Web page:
My housing problems started three years. It was December 2014. I was about to graduate with a Master’s degree. It was an exciting time. It had taken 2 1/2 years of sweat, tears, and sacrifice. I was finally going to be free from the rigors of graduate studies. However, I made a mistake. I didn’t have a back up plan for my after college life. I relied heavily on student loans and an on campus job for living expenses. I was so focused on my final project for my degree, I didn’t devote enough time to job hunting. Plus, I figured I would find a job easily, anyway. I had a Master’s degree, right?
I was in for a rude awakening. I found myself dead broke when school money dried up. I lost my job since it was for students only. I applied for several jobs, but nothing came up. I couldn’t afford to pay my half of the rent with a new roommate. The roommate tried to be patient, but I knew I had to be fair and leave so they could find a more stable roommate. It was during this time, I found out I was pregnant. I couldn’t believe it. I was older, and never really wanted children. Also, I thought my childbearing days were almost behind me, as my cycles were thinning out.
I moved in with someone I thought was a good friend. It turned out to be a disaster. I was living in a hostile situation and the stress was too much. I decided to give my city the finger, and move back to the south were the majority of my family resided.
It went fairly well the first couple of months. I stayed with my biological father. Soon it turned another dramatic situation. I’ll just say, I’ve gots no love for my step-mother. Four days after the birth of my son, we moved into a homeless shelter for women and children. We lived there for seven months. I was forced out after a new director thought I should be doing X,Y,Z since I was “highly” educated compared to many of the women in the shelter. But she didn’t take into account I was a single mom with a small baby, struggling with childcare issues like most parents. I was “highly” educated in a mostly service-industry town, where most people barely had GEDs. I was seen as over-qualified. I had nowhere to live if she kicked me out. What good is a degree when you are in crisis mode?
An aunt on my mom’s side let me stay with her (my mom passed away several years ago). Unfortunately, she was dealing with health issues and needed to move herself from an unhealthy apartment. I was at wit’s end. I was going to have to move again. I had been approved for a housing voucher, but it was hard finding a decent place. The housing list provided to search for places, many of the apartments had already been rented. Also, what folks aren’t told with housing vouchers you still have to pay application fees (there was only one apartment complex that waived the fee for those with vouchers), deposits, etc. This can get pricey as most application fees vary between $15-$40 dollars. If you put in 3-4 applications at $35 dollars a pop that’s easily $100 +.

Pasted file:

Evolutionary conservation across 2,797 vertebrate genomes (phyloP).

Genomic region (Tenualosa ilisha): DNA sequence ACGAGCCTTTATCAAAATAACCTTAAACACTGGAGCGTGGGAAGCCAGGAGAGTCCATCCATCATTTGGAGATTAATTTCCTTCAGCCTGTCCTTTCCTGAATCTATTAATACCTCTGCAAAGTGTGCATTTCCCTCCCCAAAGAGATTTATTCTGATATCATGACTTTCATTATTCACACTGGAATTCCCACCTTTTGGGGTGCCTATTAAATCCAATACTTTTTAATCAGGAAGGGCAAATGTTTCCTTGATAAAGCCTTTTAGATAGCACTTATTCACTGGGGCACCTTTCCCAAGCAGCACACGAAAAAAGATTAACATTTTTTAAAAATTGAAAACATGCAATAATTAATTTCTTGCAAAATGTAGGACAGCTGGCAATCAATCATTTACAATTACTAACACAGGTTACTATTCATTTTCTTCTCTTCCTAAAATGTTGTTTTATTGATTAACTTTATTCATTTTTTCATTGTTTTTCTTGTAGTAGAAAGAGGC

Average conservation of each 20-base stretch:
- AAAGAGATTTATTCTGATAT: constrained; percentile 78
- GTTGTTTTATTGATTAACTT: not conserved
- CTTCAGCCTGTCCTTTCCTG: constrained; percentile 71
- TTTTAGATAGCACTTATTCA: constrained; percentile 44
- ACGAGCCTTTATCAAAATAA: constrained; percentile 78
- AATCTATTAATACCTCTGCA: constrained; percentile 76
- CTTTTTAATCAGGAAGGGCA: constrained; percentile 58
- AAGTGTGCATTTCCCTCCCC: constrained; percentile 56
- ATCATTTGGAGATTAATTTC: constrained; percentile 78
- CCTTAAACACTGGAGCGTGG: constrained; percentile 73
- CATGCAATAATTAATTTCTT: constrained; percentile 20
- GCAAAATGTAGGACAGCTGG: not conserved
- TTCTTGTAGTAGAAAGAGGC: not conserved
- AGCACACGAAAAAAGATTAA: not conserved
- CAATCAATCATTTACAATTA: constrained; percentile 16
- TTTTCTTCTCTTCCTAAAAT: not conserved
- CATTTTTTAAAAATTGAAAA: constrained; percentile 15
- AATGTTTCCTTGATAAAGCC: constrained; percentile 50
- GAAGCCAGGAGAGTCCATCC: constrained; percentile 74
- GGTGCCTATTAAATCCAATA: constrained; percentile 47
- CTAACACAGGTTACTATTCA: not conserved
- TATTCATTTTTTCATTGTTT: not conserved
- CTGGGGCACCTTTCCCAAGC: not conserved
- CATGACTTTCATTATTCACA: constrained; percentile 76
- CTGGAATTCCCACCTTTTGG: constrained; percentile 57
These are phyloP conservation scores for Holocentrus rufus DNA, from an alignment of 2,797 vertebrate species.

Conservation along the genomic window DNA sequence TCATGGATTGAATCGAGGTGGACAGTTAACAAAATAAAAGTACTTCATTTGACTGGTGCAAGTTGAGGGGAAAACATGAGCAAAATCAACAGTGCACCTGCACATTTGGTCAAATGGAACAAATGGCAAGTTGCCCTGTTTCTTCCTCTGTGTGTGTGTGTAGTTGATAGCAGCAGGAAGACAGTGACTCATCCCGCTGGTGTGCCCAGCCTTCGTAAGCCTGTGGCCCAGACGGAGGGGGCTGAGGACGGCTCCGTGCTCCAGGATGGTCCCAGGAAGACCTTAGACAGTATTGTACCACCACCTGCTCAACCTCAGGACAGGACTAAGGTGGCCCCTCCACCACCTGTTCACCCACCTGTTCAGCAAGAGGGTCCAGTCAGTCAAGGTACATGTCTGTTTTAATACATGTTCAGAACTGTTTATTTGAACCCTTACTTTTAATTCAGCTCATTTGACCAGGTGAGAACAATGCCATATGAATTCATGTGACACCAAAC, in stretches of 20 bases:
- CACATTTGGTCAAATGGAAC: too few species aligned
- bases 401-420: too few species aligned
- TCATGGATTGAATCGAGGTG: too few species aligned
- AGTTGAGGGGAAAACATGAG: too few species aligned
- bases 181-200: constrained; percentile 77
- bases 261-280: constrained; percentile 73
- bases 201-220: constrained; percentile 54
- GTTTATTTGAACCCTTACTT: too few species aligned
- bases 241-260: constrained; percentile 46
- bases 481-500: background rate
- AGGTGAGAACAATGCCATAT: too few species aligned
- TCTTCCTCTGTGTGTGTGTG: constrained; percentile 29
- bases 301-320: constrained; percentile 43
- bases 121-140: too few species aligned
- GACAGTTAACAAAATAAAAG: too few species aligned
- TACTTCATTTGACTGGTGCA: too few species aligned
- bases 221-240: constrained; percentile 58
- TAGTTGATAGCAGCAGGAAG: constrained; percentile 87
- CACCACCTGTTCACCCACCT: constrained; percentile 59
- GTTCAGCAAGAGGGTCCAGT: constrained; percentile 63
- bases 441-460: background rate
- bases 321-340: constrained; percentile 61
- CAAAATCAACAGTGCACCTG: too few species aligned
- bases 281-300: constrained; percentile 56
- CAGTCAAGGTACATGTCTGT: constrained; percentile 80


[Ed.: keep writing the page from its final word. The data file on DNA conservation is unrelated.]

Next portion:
The deposits depend on your credit/other issues. One place I looked at (which was raggedy as hell) wanted first and last and a $600 deposit. Obviously, if you are using a housing voucher it’s because you have limited funds. The applications/deposits can eat into whatever you have saved up to move into an apartment.
The amount of rent you pay is also distorted when it comes to housing vouchers. Despite popular belief, not everyone will only pay $50 bucks or some other low amount for rent. It depends on your income. While the myth is that those who get vouchers are lazy bums, the truth is Housing and Urban Development (HUD) requires that you have some type of income. You can’t just not work, unless you are on disability, SSI, etc. This can affect how much they will cover in rent. For example, if your rent is $900 a month, depending on your income, HUD may only pay $300 of the rent which means you still have to come up with $600.
This may not seem like a lot, but when you are of the working poor it can be expensive. Also, many apartments require you pay water/sewage/garbage and/or electricity. The only thing the vouchers cover is rent, nothing else. So, even with vouchers, rent/bills can still be overwhelming for most low-income families.
If you do happen to find a place that works with your budget, it may be all void if the apartment does not pass HUD’s inspection…which is very strict. I remember waiting in the local HUD lobby, and a couple was upset because the inspector refused to approve an apartment they liked. They were having a hard time finding another place. They were about to be homeless. On one hand, the inspections are meant to protect tenants from living in less than desirable conditions. The thing about it, it can be a hinderance to finding housing before your voucher expires if the apartments keep failing HUD standards. Perhaps, you are willing to tolerate something in an apartment because it’s spacious, close to work, etc., but HUD says NO! Then you have to start the search all over again.
It was because of application fees/deposits, why I lost out on my housing voucher. It was time-consuming looking for a place, and when I thought I found an apartment that worked for me, I had to figure out how to scrap up money to cover the fees.
Luckily, a friend I made at the shelter invited my son and I to stay with her. A few weeks later, I found a job. It seemed things were looking up. But as the saying goes, “shit happens…”
continued in THE HOUSING INDUSTRIAL COMPLEX Pt. 2